For someone who has never held a brush in his or her hands, standing in front of a brush rack can seem overwhelming. Below is a brief description of the more popular brush types used to paint most craft projects.
These brushes are sometimes referred to as shaders. The bristles on any size flat or shader brush should form 2 right angles and have a crisp, chiseled edge. Flats are used for base coating areas of a project and the bristles should be longer than the width of the brush. Shaders on the other hand have shorter bristles and are used more for blending colors.
When working with children it’s important to teach then NOT to over load the bristles of the brush. Allowing paint to travel up underneath the metal feral will only make it more difficult to remove all traces of paint from the bristles when cleaning up. Be sure to teach a beginner student to apply even coats of color to their project making sure not to leave ridges in the paint.
Rounds & Liners
These types of brushes should have bristles that come to a fine point and are used to paint details and work in tight areas. The difference between the two types of brushes is that liner brushes have fewer bristles compared to rounds and are generally used to paint flowing stroke work such as lettering.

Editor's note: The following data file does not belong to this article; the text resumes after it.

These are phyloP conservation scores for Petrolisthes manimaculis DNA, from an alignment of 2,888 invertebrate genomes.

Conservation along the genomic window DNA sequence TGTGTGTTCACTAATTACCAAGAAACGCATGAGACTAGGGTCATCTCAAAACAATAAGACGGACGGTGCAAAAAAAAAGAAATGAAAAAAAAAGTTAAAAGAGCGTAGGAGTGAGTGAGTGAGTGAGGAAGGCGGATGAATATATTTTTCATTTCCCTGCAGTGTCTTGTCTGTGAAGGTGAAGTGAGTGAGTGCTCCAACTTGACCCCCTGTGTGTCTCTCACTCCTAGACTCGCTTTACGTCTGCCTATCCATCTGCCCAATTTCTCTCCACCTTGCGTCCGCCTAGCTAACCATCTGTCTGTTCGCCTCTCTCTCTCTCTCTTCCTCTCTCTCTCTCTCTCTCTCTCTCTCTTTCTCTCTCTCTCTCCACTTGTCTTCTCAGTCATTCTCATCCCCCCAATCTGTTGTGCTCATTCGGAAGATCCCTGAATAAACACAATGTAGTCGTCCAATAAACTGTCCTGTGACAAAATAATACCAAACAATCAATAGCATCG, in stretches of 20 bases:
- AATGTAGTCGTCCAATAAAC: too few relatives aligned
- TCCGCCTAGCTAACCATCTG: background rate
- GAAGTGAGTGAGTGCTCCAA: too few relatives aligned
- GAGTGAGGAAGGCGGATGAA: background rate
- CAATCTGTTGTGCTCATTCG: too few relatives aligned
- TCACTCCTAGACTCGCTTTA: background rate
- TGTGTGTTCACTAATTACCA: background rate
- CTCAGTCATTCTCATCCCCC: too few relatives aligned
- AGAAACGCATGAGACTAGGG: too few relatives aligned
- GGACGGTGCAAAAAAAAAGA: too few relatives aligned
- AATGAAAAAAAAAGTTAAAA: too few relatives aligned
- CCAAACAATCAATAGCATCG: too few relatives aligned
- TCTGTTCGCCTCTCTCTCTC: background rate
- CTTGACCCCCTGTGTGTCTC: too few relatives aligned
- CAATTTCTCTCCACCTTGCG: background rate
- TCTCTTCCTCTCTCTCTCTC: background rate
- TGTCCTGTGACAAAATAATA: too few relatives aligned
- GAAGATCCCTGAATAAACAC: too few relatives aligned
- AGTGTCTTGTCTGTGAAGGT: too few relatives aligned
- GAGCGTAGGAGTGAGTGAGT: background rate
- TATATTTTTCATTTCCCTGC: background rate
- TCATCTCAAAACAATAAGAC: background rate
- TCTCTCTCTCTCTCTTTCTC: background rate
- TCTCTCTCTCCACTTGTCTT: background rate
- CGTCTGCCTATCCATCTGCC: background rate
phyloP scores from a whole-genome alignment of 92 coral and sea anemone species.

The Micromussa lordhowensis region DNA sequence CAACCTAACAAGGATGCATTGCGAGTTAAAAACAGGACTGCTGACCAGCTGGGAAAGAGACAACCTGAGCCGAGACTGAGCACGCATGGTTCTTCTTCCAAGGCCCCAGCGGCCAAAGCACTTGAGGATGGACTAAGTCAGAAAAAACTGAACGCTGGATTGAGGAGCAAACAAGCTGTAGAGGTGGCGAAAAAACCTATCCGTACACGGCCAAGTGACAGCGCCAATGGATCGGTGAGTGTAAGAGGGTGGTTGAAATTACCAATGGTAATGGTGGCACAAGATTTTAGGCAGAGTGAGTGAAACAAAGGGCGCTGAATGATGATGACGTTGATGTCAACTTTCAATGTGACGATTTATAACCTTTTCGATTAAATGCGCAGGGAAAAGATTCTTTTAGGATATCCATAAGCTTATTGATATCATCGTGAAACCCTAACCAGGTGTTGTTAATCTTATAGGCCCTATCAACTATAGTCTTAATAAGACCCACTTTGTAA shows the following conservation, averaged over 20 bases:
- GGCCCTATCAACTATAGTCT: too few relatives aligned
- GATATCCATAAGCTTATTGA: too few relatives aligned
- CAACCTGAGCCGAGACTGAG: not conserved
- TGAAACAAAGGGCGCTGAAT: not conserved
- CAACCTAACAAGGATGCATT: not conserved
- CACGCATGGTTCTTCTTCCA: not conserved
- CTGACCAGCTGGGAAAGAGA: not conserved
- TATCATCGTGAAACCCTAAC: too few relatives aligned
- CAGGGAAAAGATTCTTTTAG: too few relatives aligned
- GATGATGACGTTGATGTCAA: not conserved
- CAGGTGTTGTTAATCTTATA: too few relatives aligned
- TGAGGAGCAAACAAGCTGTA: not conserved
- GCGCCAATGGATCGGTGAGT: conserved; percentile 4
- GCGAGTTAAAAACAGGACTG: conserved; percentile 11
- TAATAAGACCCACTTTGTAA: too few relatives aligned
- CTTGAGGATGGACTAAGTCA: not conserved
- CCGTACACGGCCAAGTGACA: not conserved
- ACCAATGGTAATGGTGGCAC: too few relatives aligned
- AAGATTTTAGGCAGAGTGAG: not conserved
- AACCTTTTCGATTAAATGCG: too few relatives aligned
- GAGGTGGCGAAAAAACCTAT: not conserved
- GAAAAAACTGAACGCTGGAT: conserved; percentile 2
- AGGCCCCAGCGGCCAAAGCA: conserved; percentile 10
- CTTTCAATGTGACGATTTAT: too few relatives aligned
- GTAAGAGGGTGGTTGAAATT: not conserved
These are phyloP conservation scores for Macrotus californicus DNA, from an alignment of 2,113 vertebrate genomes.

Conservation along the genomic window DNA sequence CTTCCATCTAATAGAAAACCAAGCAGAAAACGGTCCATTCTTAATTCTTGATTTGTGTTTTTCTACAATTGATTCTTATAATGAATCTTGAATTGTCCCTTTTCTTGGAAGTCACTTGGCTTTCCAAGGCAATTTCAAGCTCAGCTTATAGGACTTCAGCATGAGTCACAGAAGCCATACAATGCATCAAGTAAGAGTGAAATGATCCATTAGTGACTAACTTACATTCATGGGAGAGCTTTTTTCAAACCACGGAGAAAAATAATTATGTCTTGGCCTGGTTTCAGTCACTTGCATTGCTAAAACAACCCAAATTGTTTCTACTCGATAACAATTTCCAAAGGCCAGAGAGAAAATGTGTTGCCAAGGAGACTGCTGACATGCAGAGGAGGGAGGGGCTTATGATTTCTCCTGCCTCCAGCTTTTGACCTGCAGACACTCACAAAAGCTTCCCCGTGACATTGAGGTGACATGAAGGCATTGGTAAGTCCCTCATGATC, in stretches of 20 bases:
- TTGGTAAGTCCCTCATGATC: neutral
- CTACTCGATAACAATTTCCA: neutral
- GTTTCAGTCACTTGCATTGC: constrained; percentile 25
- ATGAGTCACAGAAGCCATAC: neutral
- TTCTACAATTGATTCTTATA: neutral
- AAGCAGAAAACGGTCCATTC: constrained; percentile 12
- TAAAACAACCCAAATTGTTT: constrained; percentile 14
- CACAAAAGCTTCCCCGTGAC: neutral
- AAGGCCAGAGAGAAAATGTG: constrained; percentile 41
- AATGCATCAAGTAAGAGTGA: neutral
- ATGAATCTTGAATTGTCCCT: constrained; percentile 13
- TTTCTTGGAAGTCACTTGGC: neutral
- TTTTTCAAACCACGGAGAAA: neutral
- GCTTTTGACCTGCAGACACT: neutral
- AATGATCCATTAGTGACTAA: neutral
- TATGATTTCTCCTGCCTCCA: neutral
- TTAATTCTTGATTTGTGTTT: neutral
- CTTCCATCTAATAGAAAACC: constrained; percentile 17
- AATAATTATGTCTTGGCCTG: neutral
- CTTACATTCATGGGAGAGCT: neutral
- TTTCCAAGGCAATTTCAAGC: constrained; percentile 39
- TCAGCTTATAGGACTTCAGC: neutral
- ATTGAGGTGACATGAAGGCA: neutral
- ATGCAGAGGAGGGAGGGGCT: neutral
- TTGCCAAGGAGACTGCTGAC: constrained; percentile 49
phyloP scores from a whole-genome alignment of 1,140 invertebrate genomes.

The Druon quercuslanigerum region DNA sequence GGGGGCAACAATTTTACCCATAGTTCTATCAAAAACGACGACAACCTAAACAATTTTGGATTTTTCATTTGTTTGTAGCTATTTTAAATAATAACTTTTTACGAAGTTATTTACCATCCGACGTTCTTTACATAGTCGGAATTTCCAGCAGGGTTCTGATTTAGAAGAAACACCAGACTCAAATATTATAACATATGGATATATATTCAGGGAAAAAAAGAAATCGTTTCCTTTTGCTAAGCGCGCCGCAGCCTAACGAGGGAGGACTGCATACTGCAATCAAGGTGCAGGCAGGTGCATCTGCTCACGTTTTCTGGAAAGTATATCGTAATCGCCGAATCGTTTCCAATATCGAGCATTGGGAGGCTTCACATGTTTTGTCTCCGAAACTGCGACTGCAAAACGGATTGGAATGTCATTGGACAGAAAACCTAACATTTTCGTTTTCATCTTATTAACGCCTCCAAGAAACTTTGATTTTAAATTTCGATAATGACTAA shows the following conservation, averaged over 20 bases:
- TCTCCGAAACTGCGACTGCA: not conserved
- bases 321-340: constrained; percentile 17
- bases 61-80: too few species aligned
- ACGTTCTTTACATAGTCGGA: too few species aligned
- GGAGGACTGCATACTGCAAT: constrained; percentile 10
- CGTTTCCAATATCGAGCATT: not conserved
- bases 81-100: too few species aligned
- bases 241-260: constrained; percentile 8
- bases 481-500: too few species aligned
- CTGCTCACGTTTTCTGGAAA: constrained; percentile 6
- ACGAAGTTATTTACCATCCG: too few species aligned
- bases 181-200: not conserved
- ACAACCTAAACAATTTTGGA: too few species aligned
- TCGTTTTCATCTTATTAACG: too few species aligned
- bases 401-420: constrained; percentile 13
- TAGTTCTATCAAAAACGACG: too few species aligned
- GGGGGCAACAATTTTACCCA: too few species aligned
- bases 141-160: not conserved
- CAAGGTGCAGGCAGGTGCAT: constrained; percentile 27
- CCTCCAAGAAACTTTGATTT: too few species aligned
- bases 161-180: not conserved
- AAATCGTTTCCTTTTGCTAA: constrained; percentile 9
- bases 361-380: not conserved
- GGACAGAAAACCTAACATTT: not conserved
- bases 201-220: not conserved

Lines and Letters
Be sure to demonstrate for your students that the more pressure applied to the bristles of these types of brushes will lead to wider lines while the less pressure the thinner the lines. It’s important that you load the brush properly. Dip the brush into the paint. Roll the bristles of the brush onto your palette removing any excess paint before applying color to the project. To paint very thin lines it’s important that you hold your brush perpendicular to your surface, staying up on the tip of the brush. The key here is PRACTICE on a piece of scrap paper before you attempt painting lines on your project. Become very familiar and comfortable with the brush.